Written by Janine Byler
Sweets have often been used as motivators for kids. They’re given to kids as rewards for doing something good or behaving positively. They’re great for instant gratification, and kids love them!
It sounds appealing, sure, but they may not be a good practice in the long run. Using candies as rewards, while teaching kids that excessive amounts of sweets are “bad” at the same time, can become confusing. Research even shows that kids who receive candy as rewards tend to overeat, increasing their risk of becoming overweight and getting type 2 diabetes, high blood pressure, respiratory problems, and a number of other chronic diseases.
Still, there’s no reason why candy should be villainized and banned from children’s lives for good. You can still give them to kids in moderation, and incorporate the colorful sweets into lessons instead!
In fact, colorful candy is perfect for stimulating kids’ minds and holding their attention. And as candies are everyday items involving them in lessons allows children a deeper, more practical appreciation.
This is a classic, easy engineering activity that kids can enjoy. The activity involves an inordinate amount of jellybeans and some toothpicks. You and your students can work together to create 3-dimensional shapes and structures using these objects.
You can either provide specific jellybean “floor plans” for the kids to execute, or allow them free reign to explore and create a jellybean building completely straight out of their imaginations and own calculations.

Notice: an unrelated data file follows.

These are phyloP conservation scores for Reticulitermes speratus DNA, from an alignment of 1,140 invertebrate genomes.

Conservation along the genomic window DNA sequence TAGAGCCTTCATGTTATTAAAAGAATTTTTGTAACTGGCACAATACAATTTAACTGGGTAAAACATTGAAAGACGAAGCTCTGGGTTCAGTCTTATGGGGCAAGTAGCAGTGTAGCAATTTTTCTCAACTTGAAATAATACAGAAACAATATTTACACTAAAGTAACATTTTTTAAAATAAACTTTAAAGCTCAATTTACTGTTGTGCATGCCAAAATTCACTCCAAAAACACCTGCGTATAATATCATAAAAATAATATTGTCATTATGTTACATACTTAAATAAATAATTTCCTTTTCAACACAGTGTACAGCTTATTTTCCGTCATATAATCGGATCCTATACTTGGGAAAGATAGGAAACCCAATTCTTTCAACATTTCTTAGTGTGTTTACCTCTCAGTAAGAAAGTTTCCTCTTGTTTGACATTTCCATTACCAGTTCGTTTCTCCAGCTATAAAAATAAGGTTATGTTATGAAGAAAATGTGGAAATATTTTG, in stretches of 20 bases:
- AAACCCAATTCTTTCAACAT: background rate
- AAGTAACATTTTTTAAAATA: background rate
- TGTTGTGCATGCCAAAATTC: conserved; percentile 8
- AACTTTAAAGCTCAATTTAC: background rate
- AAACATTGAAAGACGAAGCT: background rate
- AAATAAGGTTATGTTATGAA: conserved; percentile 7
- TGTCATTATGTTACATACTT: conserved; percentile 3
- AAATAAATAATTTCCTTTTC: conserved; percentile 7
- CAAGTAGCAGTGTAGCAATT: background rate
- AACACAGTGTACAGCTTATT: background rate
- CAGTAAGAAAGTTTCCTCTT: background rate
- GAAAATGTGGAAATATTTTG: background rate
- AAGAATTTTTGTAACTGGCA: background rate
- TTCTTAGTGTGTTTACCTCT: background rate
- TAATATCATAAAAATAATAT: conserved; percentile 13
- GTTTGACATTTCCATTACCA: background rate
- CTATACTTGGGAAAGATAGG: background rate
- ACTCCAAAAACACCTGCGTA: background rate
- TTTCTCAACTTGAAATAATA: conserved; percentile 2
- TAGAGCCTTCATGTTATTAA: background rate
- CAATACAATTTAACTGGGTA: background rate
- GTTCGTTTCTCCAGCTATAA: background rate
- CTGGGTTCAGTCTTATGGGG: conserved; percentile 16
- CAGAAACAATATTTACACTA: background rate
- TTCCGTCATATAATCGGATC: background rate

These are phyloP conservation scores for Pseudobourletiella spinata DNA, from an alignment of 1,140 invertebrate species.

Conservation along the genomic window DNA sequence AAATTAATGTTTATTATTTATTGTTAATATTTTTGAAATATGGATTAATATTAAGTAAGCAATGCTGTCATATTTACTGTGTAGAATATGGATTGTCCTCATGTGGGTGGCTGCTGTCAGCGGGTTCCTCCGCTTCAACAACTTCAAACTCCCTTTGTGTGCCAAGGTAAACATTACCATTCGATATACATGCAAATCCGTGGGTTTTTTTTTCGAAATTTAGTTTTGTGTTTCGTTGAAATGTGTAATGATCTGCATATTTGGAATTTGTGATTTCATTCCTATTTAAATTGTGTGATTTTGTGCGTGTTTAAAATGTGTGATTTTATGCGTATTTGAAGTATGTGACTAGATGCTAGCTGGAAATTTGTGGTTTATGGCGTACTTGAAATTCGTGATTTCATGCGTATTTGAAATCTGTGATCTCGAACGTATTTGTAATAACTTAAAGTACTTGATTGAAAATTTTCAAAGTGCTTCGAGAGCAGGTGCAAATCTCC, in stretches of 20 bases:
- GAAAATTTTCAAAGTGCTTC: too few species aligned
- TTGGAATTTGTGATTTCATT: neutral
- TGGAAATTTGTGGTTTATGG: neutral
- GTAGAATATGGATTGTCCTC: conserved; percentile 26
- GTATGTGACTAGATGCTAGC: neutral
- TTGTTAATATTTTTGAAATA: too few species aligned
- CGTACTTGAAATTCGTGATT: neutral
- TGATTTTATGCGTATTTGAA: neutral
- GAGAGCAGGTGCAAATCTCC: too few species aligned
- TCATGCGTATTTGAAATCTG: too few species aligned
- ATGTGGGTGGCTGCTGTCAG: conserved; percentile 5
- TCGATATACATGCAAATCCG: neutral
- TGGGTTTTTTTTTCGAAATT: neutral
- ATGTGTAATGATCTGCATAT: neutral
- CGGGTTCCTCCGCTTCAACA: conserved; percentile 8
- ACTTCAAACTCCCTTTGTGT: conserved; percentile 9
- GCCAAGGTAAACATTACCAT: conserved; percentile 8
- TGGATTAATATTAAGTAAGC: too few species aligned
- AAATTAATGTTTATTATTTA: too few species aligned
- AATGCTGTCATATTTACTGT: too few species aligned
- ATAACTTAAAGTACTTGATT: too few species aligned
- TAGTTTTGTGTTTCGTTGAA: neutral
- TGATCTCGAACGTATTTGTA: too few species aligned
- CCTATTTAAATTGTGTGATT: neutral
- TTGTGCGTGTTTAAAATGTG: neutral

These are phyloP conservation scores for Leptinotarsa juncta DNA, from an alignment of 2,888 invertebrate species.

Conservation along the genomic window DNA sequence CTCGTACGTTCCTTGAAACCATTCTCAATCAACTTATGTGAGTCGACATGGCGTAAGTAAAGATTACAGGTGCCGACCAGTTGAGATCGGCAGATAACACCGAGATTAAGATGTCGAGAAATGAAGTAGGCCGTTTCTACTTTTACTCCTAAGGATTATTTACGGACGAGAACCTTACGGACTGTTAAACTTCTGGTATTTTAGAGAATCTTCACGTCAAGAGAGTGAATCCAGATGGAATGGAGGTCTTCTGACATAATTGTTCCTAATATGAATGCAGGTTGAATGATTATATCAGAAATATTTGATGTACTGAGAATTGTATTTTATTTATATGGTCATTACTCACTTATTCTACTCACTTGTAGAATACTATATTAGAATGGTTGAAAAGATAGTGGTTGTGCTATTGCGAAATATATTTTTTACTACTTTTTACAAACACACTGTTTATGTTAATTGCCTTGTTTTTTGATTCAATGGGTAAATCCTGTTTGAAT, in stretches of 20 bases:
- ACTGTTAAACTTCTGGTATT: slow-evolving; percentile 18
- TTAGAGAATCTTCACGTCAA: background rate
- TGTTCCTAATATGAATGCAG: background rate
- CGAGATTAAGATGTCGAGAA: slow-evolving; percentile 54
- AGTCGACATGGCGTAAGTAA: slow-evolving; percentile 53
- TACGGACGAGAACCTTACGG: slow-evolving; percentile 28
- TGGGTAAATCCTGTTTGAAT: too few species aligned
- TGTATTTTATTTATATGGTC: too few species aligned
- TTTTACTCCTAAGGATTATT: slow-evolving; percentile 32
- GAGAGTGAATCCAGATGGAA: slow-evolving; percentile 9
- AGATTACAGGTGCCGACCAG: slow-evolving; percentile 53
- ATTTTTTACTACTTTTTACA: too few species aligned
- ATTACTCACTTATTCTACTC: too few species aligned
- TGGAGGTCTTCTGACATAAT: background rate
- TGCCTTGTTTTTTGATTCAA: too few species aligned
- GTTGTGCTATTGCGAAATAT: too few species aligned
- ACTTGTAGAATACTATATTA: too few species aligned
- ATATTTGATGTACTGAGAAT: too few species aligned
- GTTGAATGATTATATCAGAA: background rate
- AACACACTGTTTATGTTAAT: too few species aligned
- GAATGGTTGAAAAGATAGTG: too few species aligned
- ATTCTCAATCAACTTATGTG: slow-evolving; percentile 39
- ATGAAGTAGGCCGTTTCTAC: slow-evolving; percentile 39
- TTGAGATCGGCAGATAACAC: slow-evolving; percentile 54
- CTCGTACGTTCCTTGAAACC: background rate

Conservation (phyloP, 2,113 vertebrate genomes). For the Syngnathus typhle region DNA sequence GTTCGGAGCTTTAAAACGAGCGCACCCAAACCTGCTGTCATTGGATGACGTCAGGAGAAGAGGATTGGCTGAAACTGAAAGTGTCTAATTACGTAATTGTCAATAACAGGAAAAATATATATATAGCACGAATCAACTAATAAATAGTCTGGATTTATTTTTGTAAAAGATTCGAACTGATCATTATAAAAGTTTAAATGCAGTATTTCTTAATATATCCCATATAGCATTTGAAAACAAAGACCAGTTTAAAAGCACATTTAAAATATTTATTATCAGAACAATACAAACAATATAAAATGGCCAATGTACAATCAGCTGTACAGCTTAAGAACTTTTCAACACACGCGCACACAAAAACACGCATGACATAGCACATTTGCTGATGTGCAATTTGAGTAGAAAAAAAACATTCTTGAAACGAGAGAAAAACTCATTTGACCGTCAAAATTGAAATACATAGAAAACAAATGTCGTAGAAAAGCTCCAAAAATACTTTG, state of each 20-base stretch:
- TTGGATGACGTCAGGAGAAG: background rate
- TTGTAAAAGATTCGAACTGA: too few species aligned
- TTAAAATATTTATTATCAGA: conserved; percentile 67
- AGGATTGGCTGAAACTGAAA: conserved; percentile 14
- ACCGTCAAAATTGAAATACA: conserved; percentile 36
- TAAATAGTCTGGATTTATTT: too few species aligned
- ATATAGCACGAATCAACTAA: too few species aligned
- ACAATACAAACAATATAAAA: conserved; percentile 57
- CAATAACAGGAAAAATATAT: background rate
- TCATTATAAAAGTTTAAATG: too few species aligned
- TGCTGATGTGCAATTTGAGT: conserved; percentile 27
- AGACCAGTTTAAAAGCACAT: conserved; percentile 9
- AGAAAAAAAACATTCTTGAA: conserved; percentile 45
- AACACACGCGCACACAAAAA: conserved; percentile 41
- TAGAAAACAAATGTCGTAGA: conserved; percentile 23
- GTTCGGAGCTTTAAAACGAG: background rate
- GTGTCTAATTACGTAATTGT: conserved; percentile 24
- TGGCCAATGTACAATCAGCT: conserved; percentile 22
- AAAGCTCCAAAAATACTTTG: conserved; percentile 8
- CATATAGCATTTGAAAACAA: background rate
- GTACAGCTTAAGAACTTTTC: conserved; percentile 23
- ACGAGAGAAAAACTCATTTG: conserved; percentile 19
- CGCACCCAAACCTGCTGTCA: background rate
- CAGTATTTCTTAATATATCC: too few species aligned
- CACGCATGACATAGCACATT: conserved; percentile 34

This is a quick and hands-on introduction to design and technology for kids. This also allows them to think creatively and develop analytical math skills. However, since this activity involves toothpicks, exercise caution and keep a close eye on everyone throughout the activity.
Classroom candy shop
Math is often considered one of the most challenging subjects at school, and some kids may even struggle with it. However, you can incorporate math lessons with the pleasurable experience of visiting a candy shop, in the classroom setting.
A trip to the candy shop is something that every child enjoys. You can simulate setting up different kinds of candy shops in the classroom, from stores that sell specialty sponge candies like Fowler’s Candy Shop in New York to self-service five-and-dime shops—the sky’s the limit!
Make your candy shop come to life by using play money, setting up a play cash register, and of course, candy. Kids can take turns being shop attendant, cashier, and customer, to get the full trade and entrepreneurial experience.
Creating edible slime is a fun way to integrate sensory play to your lessons. It engages creativity and planning skills in kids, and encourages them to be curious and observant as well.
There are a number of recipes to choose from, all of them pretty simple and straightforward. One recipe requires just corn starch, milk, and flavoring—you can also mix in your kids’ favorite candies like Smarties and Gummy Bears and use them as flavoring. Following measurements from recipes also gives kids the chance to learn about ratios and proportions.
Beyond being an intellectual and scientific exercise, research shows that handling slime mirrors the effects of mindfulness practices, helping children focus their attention on the present. This is a great skill to instill in children to help them manage stressors throughout life.
This helps them discern colors and shapes, plan and build patterns, and develop creative expressions. And when done as a group activity, this can promote constructive communication and teamwork among the group.
Math has developed a reputation for being challenging and tough, but we’ve rounded up numerous methods for you to teach it in fun and engaging ways! Read on to learn more.